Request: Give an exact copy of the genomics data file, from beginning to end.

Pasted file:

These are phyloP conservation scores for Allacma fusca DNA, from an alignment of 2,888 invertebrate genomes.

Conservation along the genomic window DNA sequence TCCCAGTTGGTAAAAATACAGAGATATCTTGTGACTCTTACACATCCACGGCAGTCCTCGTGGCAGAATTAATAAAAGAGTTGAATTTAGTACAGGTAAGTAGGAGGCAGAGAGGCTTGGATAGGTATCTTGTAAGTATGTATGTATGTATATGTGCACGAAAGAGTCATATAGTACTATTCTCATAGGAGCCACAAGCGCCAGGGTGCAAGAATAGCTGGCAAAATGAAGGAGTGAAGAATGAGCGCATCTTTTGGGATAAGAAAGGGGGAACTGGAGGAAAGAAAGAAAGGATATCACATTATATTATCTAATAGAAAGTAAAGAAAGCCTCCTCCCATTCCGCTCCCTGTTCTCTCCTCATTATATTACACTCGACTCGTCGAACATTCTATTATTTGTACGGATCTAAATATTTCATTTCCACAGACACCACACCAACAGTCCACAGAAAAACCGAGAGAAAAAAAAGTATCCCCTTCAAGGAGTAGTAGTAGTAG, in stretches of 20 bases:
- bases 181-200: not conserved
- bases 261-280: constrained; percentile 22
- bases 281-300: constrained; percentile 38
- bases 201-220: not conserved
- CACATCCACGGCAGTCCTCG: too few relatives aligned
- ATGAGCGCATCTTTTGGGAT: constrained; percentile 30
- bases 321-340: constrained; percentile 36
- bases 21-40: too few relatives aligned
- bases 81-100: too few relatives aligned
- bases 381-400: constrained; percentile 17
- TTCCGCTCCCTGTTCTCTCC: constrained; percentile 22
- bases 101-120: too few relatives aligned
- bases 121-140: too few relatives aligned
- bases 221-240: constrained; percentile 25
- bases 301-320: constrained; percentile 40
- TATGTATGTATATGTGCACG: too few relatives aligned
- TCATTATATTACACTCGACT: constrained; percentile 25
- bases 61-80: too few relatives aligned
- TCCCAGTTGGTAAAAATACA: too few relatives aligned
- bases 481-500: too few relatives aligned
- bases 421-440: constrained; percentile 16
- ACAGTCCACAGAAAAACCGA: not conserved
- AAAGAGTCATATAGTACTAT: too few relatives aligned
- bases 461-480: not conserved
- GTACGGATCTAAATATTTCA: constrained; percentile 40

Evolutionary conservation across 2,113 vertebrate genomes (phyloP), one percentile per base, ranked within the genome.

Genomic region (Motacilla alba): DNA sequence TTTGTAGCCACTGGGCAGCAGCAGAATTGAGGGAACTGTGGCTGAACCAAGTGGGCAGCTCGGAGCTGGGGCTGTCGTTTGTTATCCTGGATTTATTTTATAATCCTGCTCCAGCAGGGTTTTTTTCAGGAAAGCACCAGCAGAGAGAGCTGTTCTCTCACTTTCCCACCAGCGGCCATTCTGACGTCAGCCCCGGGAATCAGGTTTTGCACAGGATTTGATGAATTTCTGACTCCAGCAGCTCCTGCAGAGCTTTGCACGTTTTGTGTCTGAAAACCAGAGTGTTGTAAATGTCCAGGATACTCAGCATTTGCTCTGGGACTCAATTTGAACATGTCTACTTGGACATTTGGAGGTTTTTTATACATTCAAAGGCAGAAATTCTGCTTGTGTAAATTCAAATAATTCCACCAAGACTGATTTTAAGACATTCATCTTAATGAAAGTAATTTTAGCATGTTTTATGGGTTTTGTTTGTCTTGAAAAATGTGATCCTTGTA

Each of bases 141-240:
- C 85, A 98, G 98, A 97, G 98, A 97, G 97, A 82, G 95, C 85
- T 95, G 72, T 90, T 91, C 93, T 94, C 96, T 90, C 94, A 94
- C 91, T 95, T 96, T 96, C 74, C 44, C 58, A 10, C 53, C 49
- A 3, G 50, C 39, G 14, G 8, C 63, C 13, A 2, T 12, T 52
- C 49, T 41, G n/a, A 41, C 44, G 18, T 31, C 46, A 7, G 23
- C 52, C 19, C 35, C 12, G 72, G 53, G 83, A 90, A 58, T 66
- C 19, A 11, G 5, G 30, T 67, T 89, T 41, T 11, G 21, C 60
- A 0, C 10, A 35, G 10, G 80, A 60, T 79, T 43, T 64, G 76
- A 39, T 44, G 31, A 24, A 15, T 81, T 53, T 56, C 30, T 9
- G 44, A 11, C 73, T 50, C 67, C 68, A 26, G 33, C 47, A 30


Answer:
These are phyloP conservation scores for Allacma fusca DNA, from an alignment of 2,888 invertebrate genomes.

Conservation along the genomic window DNA sequence TCCCAGTTGGTAAAAATACAGAGATATCTTGTGACTCTTACACATCCACGGCAGTCCTCGTGGCAGAATTAATAAAAGAGTTGAATTTAGTACAGGTAAGTAGGAGGCAGAGAGGCTTGGATAGGTATCTTGTAAGTATGTATGTATGTATATGTGCACGAAAGAGTCATATAGTACTATTCTCATAGGAGCCACAAGCGCCAGGGTGCAAGAATAGCTGGCAAAATGAAGGAGTGAAGAATGAGCGCATCTTTTGGGATAAGAAAGGGGGAACTGGAGGAAAGAAAGAAAGGATATCACATTATATTATCTAATAGAAAGTAAAGAAAGCCTCCTCCCATTCCGCTCCCTGTTCTCTCCTCATTATATTACACTCGACTCGTCGAACATTCTATTATTTGTACGGATCTAAATATTTCATTTCCACAGACACCACACCAACAGTCCACAGAAAAACCGAGAGAAAAAAAAGTATCCCCTTCAAGGAGTAGTAGTAGTAG, in stretches of 20 bases:
- bases 181-200: not conserved
- bases 261-280: constrained; percentile 22
- bases 281-300: constrained; percentile 38
- bases 201-220: not conserved
- CACATCCACGGCAGTCCTCG: too few relatives aligned
- ATGAGCGCATCTTTTGGGAT: constrained; percentile 30
- bases 321-340: constrained; percentile 36
- bases 21-40: too few relatives aligned
- bases 81-100: too few relatives aligned
- bases 381-400: constrained; percentile 17
- TTCCGCTCCCTGTTCTCTCC: constrained; percentile 22
- bases 101-120: too few relatives aligned
- bases 121-140: too few relatives aligned
- bases 221-240: constrained; percentile 25
- bases 301-320: constrained; percentile 40
- TATGTATGTATATGTGCACG: too few relatives aligned
- TCATTATATTACACTCGACT: constrained; percentile 25
- bases 61-80: too few relatives aligned
- TCCCAGTTGGTAAAAATACA: too few relatives aligned
- bases 481-500: too few relatives aligned
- bases 421-440: constrained; percentile 16
- ACAGTCCACAGAAAAACCGA: not conserved
- AAAGAGTCATATAGTACTAT: too few relatives aligned
- bases 461-480: not conserved
- GTACGGATCTAAATATTTCA: constrained; percentile 40

Evolutionary conservation across 2,113 vertebrate genomes (phyloP), one percentile per base, ranked within the genome.

Genomic region (Motacilla alba): DNA sequence TTTGTAGCCACTGGGCAGCAGCAGAATTGAGGGAACTGTGGCTGAACCAAGTGGGCAGCTCGGAGCTGGGGCTGTCGTTTGTTATCCTGGATTTATTTTATAATCCTGCTCCAGCAGGGTTTTTTTCAGGAAAGCACCAGCAGAGAGAGCTGTTCTCTCACTTTCCCACCAGCGGCCATTCTGACGTCAGCCCCGGGAATCAGGTTTTGCACAGGATTTGATGAATTTCTGACTCCAGCAGCTCCTGCAGAGCTTTGCACGTTTTGTGTCTGAAAACCAGAGTGTTGTAAATGTCCAGGATACTCAGCATTTGCTCTGGGACTCAATTTGAACATGTCTACTTGGACATTTGGAGGTTTTTTATACATTCAAAGGCAGAAATTCTGCTTGTGTAAATTCAAATAATTCCACCAAGACTGATTTTAAGACATTCATCTTAATGAAAGTAATTTTAGCATGTTTTATGGGTTTTGTTTGTCTTGAAAAATGTGATCCTTGTA

Each of bases 141-240:
- C 85, A 98, G 98, A 97, G 98, A 97, G 97, A 82, G 95, C 85
- T 95, G 72, T 90, T 91, C 93, T 94, C 96, T 90, C 94, A 94
- C 91, T 95, T 96, T 96, C 74, C 44, C 58, A 10, C 53, C 49
- A 3, G 50, C 39, G 14, G 8, C 63, C 13, A 2, T 12, T 52
- C 49, T 41, G n/a, A 41, C 44, G 18, T 31, C 46, A 7, G 23
- C 52, C 19, C 35, C 12, G 72, G 53, G 83, A 90, A 58, T 66
- C 19, A 11, G 5, G 30, T 67, T 89, T 41, T 11, G 21, C 60
- A 0, C 10, A 35, G 10, G 80, A 60, T 79, T 43, T 64, G 76
- A 39, T 44, G 31, A 24, A 15, T 81, T 53, T 56, C 30, T 9
- G 44, A 11, C 73, T 50, C 67, C 68, A 26, G 33, C 47, A 30